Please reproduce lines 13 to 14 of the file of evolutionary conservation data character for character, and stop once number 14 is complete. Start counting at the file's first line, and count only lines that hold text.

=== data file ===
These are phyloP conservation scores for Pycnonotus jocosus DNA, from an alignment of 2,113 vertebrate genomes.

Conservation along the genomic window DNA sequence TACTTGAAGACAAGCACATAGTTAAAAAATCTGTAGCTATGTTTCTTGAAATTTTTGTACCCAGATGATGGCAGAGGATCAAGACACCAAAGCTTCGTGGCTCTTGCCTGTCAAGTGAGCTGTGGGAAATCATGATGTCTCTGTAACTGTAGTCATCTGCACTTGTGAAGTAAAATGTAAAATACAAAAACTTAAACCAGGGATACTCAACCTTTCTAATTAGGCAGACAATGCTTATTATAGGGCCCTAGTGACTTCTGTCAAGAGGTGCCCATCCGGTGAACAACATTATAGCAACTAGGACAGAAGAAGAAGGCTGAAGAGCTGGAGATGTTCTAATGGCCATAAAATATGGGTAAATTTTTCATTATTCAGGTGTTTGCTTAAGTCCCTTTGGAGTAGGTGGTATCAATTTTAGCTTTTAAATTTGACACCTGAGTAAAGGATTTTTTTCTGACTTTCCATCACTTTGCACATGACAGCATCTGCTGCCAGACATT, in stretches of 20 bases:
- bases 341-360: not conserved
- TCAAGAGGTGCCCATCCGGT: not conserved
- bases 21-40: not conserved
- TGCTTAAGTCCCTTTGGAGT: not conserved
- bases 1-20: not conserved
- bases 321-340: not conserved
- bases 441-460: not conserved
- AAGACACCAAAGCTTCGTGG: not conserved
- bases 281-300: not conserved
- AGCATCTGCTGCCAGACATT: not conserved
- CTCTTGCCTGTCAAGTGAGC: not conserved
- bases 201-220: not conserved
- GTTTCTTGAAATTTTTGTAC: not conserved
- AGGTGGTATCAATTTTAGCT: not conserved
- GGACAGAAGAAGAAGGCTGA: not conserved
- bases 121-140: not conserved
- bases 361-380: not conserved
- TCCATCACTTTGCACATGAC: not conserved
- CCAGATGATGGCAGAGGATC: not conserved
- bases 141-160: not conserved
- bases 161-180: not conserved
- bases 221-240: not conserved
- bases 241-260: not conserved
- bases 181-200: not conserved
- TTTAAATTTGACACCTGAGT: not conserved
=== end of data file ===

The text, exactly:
- CTCTTGCCTGTCAAGTGAGC: not conserved
- bases 201-220: not conserved